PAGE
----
FINDING ALDUS

At his Aldine press, founded in Venice in 1494, pioneering publisher Aldus Pius Manutius established the modern use of the semicolon, commissioned the Bembo and Garamond fonts, and created the first italic typeface. He is perhaps best known for pioneering a portable book size, the precursor to the paperback. Unfortunately, no one is certain exactly where his press was located.

In 2015, to commemorate the 500th anniversary of Aldus’s death, New York’s Grolier Club, a storied society of bibliophiles, staged an exhibition celebrating his accomplishments. At the show’s opening party, Johannes Knoops, associate professor of Interior Design, heard an intriguing opinion from George Fletcher, one of the curators: Fletcher, along with four other Aldus scholars, thought that  the two plaques identifying the site of the press, placed in 1828 and 1877, were in the wrong location. They believed the press had operated in a building down the street. Knoops decided to investigate. By studying historical maps and writings, and with some deduction of his own, he built a sturdy case in favor of that nearby location.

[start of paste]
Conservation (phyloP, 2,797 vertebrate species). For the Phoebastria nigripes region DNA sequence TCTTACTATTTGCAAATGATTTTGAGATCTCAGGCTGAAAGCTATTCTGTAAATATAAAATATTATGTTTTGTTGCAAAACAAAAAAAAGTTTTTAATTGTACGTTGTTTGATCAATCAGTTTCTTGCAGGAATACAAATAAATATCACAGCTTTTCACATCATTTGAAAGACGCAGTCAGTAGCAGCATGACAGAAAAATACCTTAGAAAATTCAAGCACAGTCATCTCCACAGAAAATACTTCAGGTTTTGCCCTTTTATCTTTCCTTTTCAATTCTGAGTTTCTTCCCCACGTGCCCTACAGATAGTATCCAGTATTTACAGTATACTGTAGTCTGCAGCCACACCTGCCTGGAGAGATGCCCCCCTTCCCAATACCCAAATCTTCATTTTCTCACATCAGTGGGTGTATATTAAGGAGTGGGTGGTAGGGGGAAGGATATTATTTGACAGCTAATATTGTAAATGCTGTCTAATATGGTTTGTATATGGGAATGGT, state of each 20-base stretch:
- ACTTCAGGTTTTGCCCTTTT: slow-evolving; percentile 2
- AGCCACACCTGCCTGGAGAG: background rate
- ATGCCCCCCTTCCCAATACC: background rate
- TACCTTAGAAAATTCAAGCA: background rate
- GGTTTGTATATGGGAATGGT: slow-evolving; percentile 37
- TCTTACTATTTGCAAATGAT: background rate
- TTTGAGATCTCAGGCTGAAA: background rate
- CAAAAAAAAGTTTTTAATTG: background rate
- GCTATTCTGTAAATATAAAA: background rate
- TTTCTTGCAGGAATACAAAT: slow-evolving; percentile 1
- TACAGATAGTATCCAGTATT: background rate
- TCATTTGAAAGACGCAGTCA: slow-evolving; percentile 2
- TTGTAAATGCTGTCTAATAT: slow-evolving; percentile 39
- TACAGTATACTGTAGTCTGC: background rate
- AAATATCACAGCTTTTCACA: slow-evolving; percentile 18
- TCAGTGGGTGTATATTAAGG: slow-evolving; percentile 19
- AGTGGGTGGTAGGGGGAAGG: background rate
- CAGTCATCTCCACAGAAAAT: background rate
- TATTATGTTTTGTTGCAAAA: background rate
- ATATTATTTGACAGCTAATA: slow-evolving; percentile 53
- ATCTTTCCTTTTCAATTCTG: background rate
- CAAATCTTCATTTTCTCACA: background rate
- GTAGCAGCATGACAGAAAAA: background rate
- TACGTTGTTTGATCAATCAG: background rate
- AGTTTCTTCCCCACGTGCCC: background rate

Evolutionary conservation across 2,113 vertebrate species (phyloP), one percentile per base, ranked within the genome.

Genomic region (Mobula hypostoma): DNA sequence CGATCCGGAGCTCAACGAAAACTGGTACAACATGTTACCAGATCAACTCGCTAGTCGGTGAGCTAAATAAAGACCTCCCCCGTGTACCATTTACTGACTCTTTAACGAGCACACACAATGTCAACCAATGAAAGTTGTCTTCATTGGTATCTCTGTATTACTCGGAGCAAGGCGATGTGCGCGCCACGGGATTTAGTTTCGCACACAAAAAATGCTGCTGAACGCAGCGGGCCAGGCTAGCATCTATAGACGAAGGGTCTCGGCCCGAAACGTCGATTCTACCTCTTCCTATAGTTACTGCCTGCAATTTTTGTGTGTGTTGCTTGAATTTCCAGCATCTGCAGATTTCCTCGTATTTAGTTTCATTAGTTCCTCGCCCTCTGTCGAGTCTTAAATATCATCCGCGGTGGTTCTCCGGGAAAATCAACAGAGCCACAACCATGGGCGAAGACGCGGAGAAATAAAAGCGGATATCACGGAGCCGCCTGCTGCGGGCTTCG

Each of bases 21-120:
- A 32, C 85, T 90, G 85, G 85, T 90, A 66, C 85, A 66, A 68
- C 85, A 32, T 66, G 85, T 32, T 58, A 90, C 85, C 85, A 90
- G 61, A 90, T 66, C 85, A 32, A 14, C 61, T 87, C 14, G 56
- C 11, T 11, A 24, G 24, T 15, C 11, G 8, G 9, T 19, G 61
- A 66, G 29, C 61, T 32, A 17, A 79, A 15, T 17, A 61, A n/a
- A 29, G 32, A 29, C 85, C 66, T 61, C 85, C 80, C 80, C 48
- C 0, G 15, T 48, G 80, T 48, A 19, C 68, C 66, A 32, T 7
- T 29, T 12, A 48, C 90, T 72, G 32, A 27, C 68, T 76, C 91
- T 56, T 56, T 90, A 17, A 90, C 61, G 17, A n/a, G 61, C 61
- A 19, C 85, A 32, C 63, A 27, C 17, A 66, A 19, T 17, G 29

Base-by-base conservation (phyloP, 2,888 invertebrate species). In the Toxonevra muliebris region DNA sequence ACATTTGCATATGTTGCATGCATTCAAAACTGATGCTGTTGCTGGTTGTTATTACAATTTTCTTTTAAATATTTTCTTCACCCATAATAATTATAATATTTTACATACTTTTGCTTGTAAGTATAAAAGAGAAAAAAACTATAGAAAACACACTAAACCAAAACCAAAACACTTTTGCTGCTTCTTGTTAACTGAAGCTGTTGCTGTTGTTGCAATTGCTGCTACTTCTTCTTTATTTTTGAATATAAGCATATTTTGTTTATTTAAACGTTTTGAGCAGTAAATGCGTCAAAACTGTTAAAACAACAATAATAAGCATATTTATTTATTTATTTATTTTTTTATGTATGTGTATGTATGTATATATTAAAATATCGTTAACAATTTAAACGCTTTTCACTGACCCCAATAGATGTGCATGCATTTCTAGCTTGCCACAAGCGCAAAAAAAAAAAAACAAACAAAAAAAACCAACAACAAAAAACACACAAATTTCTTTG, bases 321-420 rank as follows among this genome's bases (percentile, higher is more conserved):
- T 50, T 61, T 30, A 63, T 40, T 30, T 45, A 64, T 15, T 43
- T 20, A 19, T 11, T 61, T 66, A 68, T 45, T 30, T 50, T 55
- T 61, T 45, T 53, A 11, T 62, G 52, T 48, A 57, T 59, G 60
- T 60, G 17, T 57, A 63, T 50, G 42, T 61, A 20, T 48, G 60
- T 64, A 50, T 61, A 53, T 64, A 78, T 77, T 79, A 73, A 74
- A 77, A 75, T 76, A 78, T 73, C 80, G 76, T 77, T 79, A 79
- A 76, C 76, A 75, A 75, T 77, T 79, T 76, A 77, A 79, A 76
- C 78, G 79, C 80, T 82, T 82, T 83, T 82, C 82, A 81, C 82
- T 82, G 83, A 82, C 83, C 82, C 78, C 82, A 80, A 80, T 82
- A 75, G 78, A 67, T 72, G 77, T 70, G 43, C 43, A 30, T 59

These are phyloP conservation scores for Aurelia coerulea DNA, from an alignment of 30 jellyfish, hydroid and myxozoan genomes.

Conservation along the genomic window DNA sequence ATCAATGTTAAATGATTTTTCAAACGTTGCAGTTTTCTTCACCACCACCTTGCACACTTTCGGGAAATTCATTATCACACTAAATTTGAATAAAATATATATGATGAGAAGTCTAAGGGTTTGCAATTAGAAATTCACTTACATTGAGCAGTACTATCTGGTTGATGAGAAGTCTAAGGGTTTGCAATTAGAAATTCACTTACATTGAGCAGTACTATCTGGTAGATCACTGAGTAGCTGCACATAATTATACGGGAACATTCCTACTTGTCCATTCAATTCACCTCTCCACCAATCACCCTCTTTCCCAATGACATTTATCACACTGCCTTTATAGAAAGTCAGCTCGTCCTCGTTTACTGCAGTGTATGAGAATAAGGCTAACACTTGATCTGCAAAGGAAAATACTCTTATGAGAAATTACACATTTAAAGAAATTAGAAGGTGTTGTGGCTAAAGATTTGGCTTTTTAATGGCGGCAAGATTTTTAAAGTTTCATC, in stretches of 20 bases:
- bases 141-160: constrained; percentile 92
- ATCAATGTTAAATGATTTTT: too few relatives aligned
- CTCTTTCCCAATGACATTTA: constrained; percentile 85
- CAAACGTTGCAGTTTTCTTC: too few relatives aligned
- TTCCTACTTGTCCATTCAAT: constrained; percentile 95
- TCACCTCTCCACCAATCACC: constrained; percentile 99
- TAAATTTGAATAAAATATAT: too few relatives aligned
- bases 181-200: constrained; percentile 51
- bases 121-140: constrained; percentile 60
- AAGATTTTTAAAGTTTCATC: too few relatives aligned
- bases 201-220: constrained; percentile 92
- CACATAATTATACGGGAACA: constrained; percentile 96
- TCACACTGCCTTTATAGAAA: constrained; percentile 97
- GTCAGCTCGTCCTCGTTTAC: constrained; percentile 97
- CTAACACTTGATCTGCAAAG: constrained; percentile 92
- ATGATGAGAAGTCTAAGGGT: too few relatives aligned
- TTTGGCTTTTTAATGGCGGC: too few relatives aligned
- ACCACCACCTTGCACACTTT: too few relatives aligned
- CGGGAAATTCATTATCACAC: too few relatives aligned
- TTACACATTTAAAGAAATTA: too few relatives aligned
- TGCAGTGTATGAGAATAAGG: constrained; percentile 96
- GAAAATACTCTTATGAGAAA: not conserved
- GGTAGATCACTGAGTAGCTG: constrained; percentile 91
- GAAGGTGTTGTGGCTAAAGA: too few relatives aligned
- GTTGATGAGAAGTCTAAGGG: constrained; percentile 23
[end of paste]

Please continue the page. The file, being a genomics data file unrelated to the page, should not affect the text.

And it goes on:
A monthlong residency from the Cini Foundation and an FIT faculty grant brought him back to Venice in 2017 to continue his research, and a yearlong sabbatical for the 2018–19 academic year will enable him to finish the project. He aims to publish his findings, convince the city to relocate the plaques, and design a contemporary memorial for Manutius in keeping with the great printer’s legacy.

Knoops is an architect who creates site-specific installations and memorials, including an alternative map of Venice that showed in the 2016 Venice Architecture Biennale. “I work a lot with memory and place,” he says.